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Abdul Hamid II allowed the British Army to invade the island and rule it during that period. However, over time three more additions were made to the agreement. The first additional agreement dated July 1, 1878 gave the Sultan the right to sell the lands on the island he owned, and obligated the British to buy them if the lands were nationalized. This way, the money for the lands sold was sent directly to Abdul Hamid II. The subsequent additions required the British to send the taxes collected in Cyprus to the Ottoman Empire, after necessary administrational costs were deducted. Many historians interpret this practice as the rental of Cyprus by Abdul Hamid II. However, British never paid the money and said they were offset against the Ottoman debts to Britain.

When WWI broke out, Britain declared that it officially annexed Cyprus. At the Conference of Lausanne, Turkey had to officially accept the situation on Cyprus. In other words, the Cyprus ‘gift‘ of Sultan Abdul Hamid II to the British could be considered the first step in the British plan to physically invade the Ottoman Empire.

South Cyprus
South Cyprus

Interestingly, before and after the failed coup attempt in Turkey on July 15, 2016, the British deep state heavily increased its military presence at its South Cyprus base. When asked, the British explained their reasons for sending warplanes, helicopters, landing ships and special forces to the region as ‘rescuing British citizens if Turkey suffers a second coup attempt’. The British authorities also claimed that ‘if found necessary’ the British forces entering the Turkish land would also be authorized to fire. Both the Turkish public and the Turkish media considered this as ‘an invasion plan’.

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As this example also shows, the usual tactic of the British deep state is first instigating unrest in a country through coup attempts, riots or civil wars in a bid to financially, politically and militarily weaken the country. The second stage is a military campaign with the pretense of ‘protecting its citizens’, ‘humanitarian aid’, ‘humanitarian intervention or ‘peacemaking’. A quick look at the historical events will clearly reveal examples of this British deep state strategy.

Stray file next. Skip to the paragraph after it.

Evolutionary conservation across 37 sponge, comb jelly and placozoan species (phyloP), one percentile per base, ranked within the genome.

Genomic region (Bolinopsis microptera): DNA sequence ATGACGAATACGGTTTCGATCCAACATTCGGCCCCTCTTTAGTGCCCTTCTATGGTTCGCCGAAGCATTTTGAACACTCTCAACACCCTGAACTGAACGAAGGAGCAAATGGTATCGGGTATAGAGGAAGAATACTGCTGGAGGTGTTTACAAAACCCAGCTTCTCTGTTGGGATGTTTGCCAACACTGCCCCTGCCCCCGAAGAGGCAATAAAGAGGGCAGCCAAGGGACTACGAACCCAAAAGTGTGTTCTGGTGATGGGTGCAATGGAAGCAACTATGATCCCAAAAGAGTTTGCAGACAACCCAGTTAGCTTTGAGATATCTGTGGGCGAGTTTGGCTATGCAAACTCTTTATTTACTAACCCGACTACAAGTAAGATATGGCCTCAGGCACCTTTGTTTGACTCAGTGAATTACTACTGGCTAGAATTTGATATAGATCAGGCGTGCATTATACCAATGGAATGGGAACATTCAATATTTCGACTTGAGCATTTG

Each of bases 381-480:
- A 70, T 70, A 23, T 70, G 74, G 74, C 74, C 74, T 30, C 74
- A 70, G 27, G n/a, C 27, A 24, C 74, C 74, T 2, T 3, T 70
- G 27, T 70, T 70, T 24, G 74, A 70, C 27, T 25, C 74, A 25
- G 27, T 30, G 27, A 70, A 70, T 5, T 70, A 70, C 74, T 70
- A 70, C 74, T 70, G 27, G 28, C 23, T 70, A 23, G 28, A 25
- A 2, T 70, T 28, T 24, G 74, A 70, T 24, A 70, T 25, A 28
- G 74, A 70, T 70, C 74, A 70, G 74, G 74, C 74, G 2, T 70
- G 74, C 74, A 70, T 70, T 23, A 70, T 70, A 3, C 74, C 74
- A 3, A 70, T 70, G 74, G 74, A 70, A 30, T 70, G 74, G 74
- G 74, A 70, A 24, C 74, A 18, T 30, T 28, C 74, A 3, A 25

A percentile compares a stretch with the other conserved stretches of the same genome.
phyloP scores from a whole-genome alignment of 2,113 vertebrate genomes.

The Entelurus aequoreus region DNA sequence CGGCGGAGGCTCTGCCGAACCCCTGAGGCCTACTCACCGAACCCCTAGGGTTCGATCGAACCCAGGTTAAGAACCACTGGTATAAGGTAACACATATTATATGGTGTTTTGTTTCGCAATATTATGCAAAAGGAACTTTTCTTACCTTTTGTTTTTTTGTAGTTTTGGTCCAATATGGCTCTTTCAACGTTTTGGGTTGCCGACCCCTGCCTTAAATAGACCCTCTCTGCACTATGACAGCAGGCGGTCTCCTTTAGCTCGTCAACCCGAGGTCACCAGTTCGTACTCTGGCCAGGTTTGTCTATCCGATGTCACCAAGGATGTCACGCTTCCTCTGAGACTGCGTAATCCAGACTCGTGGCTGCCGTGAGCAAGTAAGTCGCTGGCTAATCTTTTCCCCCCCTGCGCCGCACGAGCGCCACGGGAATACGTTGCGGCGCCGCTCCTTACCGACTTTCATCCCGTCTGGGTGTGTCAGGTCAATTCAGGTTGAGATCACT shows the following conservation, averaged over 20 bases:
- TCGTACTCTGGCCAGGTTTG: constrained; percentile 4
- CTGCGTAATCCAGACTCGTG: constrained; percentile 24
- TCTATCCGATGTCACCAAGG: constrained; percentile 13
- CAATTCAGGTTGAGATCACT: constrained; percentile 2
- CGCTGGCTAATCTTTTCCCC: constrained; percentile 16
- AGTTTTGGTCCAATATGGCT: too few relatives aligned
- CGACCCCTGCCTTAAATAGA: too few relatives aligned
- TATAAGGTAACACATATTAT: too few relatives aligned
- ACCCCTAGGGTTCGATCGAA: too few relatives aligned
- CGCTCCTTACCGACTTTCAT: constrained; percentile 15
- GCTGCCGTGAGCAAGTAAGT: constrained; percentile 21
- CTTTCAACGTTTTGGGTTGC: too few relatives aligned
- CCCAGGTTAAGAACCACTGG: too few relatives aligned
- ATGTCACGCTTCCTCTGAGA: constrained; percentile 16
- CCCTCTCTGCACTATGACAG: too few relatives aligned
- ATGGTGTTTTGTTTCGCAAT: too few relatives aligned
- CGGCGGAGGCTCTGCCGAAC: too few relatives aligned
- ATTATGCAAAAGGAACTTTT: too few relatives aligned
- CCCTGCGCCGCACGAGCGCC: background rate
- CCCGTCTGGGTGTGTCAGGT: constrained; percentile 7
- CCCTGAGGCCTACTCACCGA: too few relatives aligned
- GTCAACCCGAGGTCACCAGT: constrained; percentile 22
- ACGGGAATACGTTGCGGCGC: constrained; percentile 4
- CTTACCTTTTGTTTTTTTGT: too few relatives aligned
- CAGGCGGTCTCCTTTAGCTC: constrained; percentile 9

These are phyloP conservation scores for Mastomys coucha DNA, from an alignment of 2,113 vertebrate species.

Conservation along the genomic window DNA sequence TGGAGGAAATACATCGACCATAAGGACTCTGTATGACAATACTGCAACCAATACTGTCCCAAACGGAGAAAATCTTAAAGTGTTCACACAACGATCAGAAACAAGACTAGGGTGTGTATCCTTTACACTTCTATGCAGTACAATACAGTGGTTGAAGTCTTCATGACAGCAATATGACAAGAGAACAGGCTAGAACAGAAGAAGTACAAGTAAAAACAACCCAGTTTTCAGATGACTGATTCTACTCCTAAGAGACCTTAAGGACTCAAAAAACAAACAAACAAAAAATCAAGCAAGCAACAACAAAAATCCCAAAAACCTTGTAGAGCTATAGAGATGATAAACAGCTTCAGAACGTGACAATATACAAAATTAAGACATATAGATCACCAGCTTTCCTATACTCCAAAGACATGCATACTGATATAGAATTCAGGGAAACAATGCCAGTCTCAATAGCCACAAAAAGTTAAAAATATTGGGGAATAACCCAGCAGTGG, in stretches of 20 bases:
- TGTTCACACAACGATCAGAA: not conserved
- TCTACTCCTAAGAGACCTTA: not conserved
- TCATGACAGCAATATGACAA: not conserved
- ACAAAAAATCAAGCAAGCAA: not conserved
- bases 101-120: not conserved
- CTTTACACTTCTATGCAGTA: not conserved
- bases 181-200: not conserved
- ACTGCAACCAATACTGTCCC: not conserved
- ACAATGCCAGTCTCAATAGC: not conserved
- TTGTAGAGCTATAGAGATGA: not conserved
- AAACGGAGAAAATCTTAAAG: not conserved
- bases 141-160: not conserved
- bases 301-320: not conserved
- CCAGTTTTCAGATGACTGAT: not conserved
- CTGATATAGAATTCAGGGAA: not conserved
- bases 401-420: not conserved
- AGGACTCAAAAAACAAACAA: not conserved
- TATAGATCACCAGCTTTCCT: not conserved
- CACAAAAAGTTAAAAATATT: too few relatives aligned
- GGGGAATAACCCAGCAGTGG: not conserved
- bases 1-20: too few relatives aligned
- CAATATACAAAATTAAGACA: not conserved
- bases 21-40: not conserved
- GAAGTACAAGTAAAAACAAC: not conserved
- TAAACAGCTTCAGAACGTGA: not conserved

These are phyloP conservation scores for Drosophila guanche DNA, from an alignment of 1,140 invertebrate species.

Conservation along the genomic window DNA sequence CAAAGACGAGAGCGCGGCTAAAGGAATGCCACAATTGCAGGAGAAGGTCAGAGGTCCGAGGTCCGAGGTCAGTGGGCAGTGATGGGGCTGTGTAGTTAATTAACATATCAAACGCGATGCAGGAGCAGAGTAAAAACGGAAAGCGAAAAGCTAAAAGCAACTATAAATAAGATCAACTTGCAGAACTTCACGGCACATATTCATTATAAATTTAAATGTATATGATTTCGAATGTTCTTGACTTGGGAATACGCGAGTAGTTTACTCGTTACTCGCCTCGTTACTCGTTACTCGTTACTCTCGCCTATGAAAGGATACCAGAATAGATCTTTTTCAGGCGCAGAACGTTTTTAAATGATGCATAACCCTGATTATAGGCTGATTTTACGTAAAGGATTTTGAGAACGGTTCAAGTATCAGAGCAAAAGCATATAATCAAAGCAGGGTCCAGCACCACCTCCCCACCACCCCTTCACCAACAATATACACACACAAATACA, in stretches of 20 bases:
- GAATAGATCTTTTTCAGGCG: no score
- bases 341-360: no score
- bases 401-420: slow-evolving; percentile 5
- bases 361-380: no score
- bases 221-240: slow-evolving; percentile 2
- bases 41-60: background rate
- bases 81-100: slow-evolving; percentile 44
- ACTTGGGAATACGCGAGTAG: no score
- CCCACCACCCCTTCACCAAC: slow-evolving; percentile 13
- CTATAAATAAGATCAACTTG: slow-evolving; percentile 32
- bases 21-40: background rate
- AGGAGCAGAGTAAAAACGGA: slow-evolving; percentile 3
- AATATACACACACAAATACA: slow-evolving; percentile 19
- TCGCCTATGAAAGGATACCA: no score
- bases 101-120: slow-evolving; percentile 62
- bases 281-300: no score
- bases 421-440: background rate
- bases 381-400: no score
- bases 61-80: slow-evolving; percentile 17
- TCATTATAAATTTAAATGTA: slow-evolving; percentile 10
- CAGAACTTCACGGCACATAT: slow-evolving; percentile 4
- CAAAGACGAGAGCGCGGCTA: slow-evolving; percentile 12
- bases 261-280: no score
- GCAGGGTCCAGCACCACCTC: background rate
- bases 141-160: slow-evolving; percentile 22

Strangely enough, one hundred years later Cyprus was once again the central point of the British deep state’s plans to invade Turkey. This is more reason to suspect that the next stages of their secret plans will be similar to those of the past. Indeed, this is exactly what happened when the British deep state took over first Cyprus and then Egypt in 1882.

By the grace of God, on July 15, the President of the Turkish Republic, the government, security forces and most importantly the Turkish people have effectively blocked this sinister British deep state plan. However, this doesn’t mean that the danger is gone and the plan is no longer there. The British deep state is seeking new ways to carry out its nefarious plans. For this reason, it is crucial that we are aware the threat still exists and are on our guard at all times. By God’s leave, the British deep state will never be able to achieve its dark plans for Turkey.